It is widely assumed that the art media can be individuated with reference to the sense modalities. Different art media are perceived by means of different sense modalities, and this tells us what properties of each medium are aesthetically relevant. The case of pictures appears to fit this principle well, for pictures are deemed purely and paradigmatically visual representations. However, recent psychological studies show that congenitally and early blind people have the ability to interpret and make raised‐line drawings through touch. (...)
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  9. Dominic McIver Lopes (2008). Nobody Needs a Theory of Art. Journal of Philosophy 105 (3):109-127.
    The question "what is art?" is often said to be venerable and vexing. In fact, the following answer to the question should be obvious: (R) item x is a work of art if and only if x is a work in practice P and P is one of the arts. Yet (R) has appeared so far from obvious that nobody has given it a moment's thought. The trouble is not that anyone might seriously deny the truth of (R), but rather (...)
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  10.  36
    Dominic McIver Lopes (2003). Pictures and the Representational Mind. The Monist 86 (4):632-652.
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  11. Dominic Mciver Lopes (2004). Directive Pictures. Journal of Aesthetics and Art Criticism 62 (2):189–196.
    Pictures are principally descriptive. Advertising images highlight features of potential purchases; cartoons open portals to scenes in fictional worlds; snapshots in the family photo album remind us of our past selves and landmark events in our personal histories; works of pictorial art express thoughts or feelings about depicted scenes. In addition, pictures serve a directive or action-guiding function that, though not taken into account by theorists, deserves no less attention than their descriptive one. Theories of depiction and the appreciation of (...)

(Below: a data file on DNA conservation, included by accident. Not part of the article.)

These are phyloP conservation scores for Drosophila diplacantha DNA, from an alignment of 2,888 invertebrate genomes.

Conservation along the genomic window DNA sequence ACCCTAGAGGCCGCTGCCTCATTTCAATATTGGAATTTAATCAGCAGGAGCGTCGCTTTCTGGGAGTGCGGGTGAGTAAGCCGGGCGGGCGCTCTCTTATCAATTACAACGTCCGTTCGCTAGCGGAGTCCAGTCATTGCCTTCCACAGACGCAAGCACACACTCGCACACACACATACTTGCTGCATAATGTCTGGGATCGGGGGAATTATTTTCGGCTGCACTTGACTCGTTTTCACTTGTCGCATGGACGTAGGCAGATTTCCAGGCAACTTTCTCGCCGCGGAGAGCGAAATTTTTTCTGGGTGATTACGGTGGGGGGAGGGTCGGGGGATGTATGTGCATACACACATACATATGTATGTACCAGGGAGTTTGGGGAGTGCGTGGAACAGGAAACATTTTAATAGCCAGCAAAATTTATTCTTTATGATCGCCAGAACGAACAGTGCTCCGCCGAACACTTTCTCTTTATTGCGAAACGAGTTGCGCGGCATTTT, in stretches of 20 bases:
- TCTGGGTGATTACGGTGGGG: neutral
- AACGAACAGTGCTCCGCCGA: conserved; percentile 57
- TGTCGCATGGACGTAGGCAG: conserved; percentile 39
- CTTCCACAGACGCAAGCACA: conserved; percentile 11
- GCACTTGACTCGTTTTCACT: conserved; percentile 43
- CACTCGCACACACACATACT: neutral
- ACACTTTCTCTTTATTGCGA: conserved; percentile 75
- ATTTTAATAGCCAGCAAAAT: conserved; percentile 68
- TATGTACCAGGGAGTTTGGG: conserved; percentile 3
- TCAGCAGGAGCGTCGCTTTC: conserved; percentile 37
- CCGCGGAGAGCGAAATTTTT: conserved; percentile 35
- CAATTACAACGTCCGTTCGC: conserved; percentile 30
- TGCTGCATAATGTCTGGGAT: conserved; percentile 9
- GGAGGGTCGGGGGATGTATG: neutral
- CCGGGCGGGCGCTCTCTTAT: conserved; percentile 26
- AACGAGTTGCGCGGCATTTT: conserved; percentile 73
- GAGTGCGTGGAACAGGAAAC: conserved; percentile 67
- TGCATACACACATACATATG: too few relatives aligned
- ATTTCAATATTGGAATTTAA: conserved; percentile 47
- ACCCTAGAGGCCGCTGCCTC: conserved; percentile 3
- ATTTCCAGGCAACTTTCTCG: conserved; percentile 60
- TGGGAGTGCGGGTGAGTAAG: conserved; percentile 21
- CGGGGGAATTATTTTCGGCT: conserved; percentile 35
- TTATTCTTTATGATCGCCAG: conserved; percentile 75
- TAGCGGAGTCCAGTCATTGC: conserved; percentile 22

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  12.  60
    Dominic M. M. Lopes (2000). What is It Like to See with Your Ears? The Representational Theory of Mind. Philosophy and Phenomenological Research 60 (2):439-453.
    Representational theories of mind cannot individuate the sense modalities in a principled manner. According to representationalism, the phenomenal character of experiences is determined by their contents. The usual objection is that inverted qualia are possible, so the phenomenal character of experiences may vary independently of their contents. But the objection is inconclusive. It raises difficult questions about the metaphysics of secondary qualities and it is difficult to see whether or not inverted qualia are possible. This paper proposes an alternative test (...)
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  13. Brian Laetz & Dominic McIver Lopes (2008). Genre. In Paisley Livingston & Carl Plantinga (eds.), The Routledge Companion to Philosophy and Film. Routledge 152-161.
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  14.  43
    Berys Nigel Gaut & Dominic Lopes (eds.) (2001). The Routledge Companion to Aesthetics. Routledge.
    The Routledge Companion to Aesthetics is an indispensable guide and reference source to the major thinkers and topics in aesthetics. Forty-six new entries by a team of renowned international contributors provide clear and up-to-date entries under four headings: historical, from Plato to Derrida; aesthetic theory, from definitions of art to pictorial representation; issues and challenges, from criticism to feminist aesthetics; and the individual arts, from literature to theatre.
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  15.  75
    Dominic McIver Lopes (2011). The Myth of (Non-Aesthetic) Artistic Value. Philosophical Quarterly 61 (244):518-536.